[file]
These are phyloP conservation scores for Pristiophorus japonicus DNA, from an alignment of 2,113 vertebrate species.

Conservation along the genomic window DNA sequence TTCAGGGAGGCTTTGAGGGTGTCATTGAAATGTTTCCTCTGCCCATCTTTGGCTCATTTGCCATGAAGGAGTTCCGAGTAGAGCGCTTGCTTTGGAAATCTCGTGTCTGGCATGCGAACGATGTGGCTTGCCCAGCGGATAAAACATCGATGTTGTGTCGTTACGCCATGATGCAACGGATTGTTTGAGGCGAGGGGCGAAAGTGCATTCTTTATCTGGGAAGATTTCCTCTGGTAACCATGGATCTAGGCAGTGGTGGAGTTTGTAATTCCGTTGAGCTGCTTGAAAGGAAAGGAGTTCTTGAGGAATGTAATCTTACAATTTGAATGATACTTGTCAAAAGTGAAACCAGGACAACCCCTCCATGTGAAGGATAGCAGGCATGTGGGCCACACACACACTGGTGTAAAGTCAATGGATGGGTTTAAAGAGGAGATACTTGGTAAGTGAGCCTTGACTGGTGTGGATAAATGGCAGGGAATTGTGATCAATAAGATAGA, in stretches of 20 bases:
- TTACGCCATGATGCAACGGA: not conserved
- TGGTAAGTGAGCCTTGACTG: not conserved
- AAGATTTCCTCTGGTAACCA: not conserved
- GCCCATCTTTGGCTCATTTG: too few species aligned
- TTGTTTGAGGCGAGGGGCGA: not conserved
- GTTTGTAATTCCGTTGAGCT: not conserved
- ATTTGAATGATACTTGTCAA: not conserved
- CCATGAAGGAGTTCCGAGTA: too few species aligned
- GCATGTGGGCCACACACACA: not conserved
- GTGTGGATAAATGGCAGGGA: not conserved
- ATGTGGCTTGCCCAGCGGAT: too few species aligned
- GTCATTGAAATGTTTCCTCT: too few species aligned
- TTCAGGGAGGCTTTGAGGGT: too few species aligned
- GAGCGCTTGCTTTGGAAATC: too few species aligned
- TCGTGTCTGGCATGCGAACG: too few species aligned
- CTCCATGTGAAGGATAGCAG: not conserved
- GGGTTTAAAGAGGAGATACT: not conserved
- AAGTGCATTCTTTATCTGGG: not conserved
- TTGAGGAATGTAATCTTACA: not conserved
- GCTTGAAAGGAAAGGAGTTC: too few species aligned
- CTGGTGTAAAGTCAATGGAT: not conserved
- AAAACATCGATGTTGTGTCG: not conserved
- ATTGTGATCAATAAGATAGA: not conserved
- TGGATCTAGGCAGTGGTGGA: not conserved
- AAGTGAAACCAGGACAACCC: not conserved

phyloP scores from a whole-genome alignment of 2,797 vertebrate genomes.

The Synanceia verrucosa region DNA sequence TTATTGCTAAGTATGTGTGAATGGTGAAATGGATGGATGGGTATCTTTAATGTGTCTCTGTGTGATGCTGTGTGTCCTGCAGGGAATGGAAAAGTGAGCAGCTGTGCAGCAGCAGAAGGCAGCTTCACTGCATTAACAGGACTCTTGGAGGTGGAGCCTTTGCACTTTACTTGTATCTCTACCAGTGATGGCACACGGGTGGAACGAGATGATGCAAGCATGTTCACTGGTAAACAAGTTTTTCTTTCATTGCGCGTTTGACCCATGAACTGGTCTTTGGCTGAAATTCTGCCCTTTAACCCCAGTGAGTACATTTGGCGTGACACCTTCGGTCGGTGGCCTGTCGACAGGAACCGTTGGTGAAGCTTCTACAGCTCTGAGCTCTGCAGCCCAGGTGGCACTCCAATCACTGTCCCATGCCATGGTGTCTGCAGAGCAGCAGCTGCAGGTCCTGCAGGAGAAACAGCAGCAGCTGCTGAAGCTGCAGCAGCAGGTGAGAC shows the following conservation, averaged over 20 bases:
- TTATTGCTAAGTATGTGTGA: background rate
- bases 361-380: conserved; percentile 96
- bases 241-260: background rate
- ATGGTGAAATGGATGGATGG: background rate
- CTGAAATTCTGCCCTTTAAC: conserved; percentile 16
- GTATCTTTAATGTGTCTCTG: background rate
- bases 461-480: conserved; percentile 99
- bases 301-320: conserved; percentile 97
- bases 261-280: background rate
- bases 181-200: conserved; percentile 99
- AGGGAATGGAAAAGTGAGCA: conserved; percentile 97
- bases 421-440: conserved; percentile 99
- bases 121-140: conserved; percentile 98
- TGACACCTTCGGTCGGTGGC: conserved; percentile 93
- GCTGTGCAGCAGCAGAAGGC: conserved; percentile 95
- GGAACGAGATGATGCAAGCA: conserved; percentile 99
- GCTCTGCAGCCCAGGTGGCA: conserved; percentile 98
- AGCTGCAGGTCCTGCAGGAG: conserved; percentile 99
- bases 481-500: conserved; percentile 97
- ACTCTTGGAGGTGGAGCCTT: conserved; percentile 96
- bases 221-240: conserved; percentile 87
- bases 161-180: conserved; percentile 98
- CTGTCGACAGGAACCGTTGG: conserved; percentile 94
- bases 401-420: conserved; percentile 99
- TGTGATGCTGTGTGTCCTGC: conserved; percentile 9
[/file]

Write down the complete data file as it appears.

These are phyloP conservation scores for Pristiophorus japonicus DNA, from an alignment of 2,113 vertebrate species.

Conservation along the genomic window DNA sequence TTCAGGGAGGCTTTGAGGGTGTCATTGAAATGTTTCCTCTGCCCATCTTTGGCTCATTTGCCATGAAGGAGTTCCGAGTAGAGCGCTTGCTTTGGAAATCTCGTGTCTGGCATGCGAACGATGTGGCTTGCCCAGCGGATAAAACATCGATGTTGTGTCGTTACGCCATGATGCAACGGATTGTTTGAGGCGAGGGGCGAAAGTGCATTCTTTATCTGGGAAGATTTCCTCTGGTAACCATGGATCTAGGCAGTGGTGGAGTTTGTAATTCCGTTGAGCTGCTTGAAAGGAAAGGAGTTCTTGAGGAATGTAATCTTACAATTTGAATGATACTTGTCAAAAGTGAAACCAGGACAACCCCTCCATGTGAAGGATAGCAGGCATGTGGGCCACACACACACTGGTGTAAAGTCAATGGATGGGTTTAAAGAGGAGATACTTGGTAAGTGAGCCTTGACTGGTGTGGATAAATGGCAGGGAATTGTGATCAATAAGATAGA, in stretches of 20 bases:
- TTACGCCATGATGCAACGGA: not conserved
- TGGTAAGTGAGCCTTGACTG: not conserved
- AAGATTTCCTCTGGTAACCA: not conserved
- GCCCATCTTTGGCTCATTTG: too few species aligned
- TTGTTTGAGGCGAGGGGCGA: not conserved
- GTTTGTAATTCCGTTGAGCT: not conserved
- ATTTGAATGATACTTGTCAA: not conserved
- CCATGAAGGAGTTCCGAGTA: too few species aligned
- GCATGTGGGCCACACACACA: not conserved
- GTGTGGATAAATGGCAGGGA: not conserved
- ATGTGGCTTGCCCAGCGGAT: too few species aligned
- GTCATTGAAATGTTTCCTCT: too few species aligned
- TTCAGGGAGGCTTTGAGGGT: too few species aligned
- GAGCGCTTGCTTTGGAAATC: too few species aligned
- TCGTGTCTGGCATGCGAACG: too few species aligned
- CTCCATGTGAAGGATAGCAG: not conserved
- GGGTTTAAAGAGGAGATACT: not conserved
- AAGTGCATTCTTTATCTGGG: not conserved
- TTGAGGAATGTAATCTTACA: not conserved
- GCTTGAAAGGAAAGGAGTTC: too few species aligned
- CTGGTGTAAAGTCAATGGAT: not conserved
- AAAACATCGATGTTGTGTCG: not conserved
- ATTGTGATCAATAAGATAGA: not conserved
- TGGATCTAGGCAGTGGTGGA: not conserved
- AAGTGAAACCAGGACAACCC: not conserved

phyloP scores from a whole-genome alignment of 2,797 vertebrate genomes.

The Synanceia verrucosa region DNA sequence TTATTGCTAAGTATGTGTGAATGGTGAAATGGATGGATGGGTATCTTTAATGTGTCTCTGTGTGATGCTGTGTGTCCTGCAGGGAATGGAAAAGTGAGCAGCTGTGCAGCAGCAGAAGGCAGCTTCACTGCATTAACAGGACTCTTGGAGGTGGAGCCTTTGCACTTTACTTGTATCTCTACCAGTGATGGCACACGGGTGGAACGAGATGATGCAAGCATGTTCACTGGTAAACAAGTTTTTCTTTCATTGCGCGTTTGACCCATGAACTGGTCTTTGGCTGAAATTCTGCCCTTTAACCCCAGTGAGTACATTTGGCGTGACACCTTCGGTCGGTGGCCTGTCGACAGGAACCGTTGGTGAAGCTTCTACAGCTCTGAGCTCTGCAGCCCAGGTGGCACTCCAATCACTGTCCCATGCCATGGTGTCTGCAGAGCAGCAGCTGCAGGTCCTGCAGGAGAAACAGCAGCAGCTGCTGAAGCTGCAGCAGCAGGTGAGAC shows the following conservation, averaged over 20 bases:
- TTATTGCTAAGTATGTGTGA: background rate
- bases 361-380: conserved; percentile 96
- bases 241-260: background rate
- ATGGTGAAATGGATGGATGG: background rate
- CTGAAATTCTGCCCTTTAAC: conserved; percentile 16
- GTATCTTTAATGTGTCTCTG: background rate
- bases 461-480: conserved; percentile 99
- bases 301-320: conserved; percentile 97
- bases 261-280: background rate
- bases 181-200: conserved; percentile 99
- AGGGAATGGAAAAGTGAGCA: conserved; percentile 97
- bases 421-440: conserved; percentile 99
- bases 121-140: conserved; percentile 98
- TGACACCTTCGGTCGGTGGC: conserved; percentile 93
- GCTGTGCAGCAGCAGAAGGC: conserved; percentile 95
- GGAACGAGATGATGCAAGCA: conserved; percentile 99
- GCTCTGCAGCCCAGGTGGCA: conserved; percentile 98
- AGCTGCAGGTCCTGCAGGAG: conserved; percentile 99
- bases 481-500: conserved; percentile 97
- ACTCTTGGAGGTGGAGCCTT: conserved; percentile 96
- bases 221-240: conserved; percentile 87
- bases 161-180: conserved; percentile 98
- CTGTCGACAGGAACCGTTGG: conserved; percentile 94
- bases 401-420: conserved; percentile 99
- TGTGATGCTGTGTGTCCTGC: conserved; percentile 9